Queen Elizabeth II: Huw Edwards announces death of monarch
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Huw Edwards, 61, has played a crucial role at the BBC for decades and joined the team’s flagship News at 10 back in 2003. The staple news reporter has covered some of the world’s biggest events in that time and most recently was the person to announce the death of Queen Elizabeth II on the BBC. He has now spoken about his future with the network, commenting that he has “had a good run” but that the decision to leave or remain would not be his own.
The BBC News at 10 is the corporation’s prominent evening news programme and airs daily.
The Welsh journalist has become synonymous with the flagship show, with viewers recalling him being the face of some of the most major news events of the last two decades.
He was recently asked whether he had any upcoming plans to leave and explained his thoughts.
“Well, I have perhaps been too honest about this in the last couple of years,” he admitted.
“When I was approaching my 60th birthday, I said to a journalist that it might be a normal time to think about my future.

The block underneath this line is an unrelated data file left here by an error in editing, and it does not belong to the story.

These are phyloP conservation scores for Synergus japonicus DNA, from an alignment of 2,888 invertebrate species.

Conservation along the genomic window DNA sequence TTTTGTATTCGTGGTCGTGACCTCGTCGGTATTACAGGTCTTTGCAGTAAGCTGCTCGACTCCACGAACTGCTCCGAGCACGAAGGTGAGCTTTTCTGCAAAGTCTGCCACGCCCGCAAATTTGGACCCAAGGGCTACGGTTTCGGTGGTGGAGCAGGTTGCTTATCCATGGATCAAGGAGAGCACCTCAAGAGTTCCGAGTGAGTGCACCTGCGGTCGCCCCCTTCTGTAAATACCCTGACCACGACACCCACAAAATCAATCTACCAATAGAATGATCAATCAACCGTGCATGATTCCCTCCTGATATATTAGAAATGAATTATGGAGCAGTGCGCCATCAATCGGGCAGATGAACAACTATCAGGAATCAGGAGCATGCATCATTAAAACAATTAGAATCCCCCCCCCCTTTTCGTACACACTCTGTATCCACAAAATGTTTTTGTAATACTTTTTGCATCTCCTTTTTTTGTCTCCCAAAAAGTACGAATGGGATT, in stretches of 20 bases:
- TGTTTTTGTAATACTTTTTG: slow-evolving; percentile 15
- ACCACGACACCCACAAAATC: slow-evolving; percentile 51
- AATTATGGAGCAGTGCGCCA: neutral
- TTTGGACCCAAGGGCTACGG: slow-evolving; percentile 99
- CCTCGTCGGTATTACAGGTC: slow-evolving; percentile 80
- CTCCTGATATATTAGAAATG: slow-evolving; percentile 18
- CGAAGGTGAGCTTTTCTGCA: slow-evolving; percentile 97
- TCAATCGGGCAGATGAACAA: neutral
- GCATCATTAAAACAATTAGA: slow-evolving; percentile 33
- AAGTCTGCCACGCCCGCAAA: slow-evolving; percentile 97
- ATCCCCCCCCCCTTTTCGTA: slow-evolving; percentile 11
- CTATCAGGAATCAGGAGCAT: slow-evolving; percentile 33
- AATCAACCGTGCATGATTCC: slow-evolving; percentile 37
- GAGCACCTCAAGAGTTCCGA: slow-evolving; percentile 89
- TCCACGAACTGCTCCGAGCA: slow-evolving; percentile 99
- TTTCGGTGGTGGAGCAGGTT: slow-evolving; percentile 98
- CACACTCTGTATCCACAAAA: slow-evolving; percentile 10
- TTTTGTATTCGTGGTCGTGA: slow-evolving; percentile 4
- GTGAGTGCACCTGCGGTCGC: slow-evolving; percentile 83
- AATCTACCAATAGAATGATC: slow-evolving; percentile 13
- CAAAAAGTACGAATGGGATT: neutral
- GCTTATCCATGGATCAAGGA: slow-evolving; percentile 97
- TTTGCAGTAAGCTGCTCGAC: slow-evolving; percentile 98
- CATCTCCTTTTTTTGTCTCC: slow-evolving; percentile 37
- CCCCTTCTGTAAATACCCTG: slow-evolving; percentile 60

“That became translated as, ‘He’s on the move’. Ultimately, it’s not my decision.”
Speaking to Radio Times, he added: “I’m not going to walk away from something as prominent as the Ten.
“I’ve had a good run, but I genuinely do enjoy it. I like what I do.”
Huw worked tirelessly to deliver constant coverage before, during and after Queen Elizabeth II’s death in September.
Announcing the updates during the longest-serving UK monarch’s final hours, he also went on to report on her lying-in-state and the state funeral.
His reporting on the historic event was met with praise, with some calling for him to be knighted.
Addressing this, he admitted the idea “embarrasses” him as he feels other people are more deserving.
It was Huw’s reporting of the royals travelling to see the Queen at Balmoral that first sparked speculation the monarch may have died.
The journalist appeared to wear a black tie, and some took this as a mark of respect and confirmation of the Queen dying.
However, when questioned whether he knew about the monarch’s death hours before it was officially announced, Huw insisted he didn’t.
He went on to explain he had found out just 10 seconds before he announced the update to the nation.
Talking to the publication about the BBC license fee and calls for it to be scrapped, Huw remarked that it “would be a mistake if at any point it takes audiences and the licence fee for granted”.
It comes as some of the public continue to complain about the fee.
He added people have become more “cynical” than ever before due to social media, but highlighted the BBC is a “force for good”.
Huw Edwards’s full interview is available in this week’s Radio Times.
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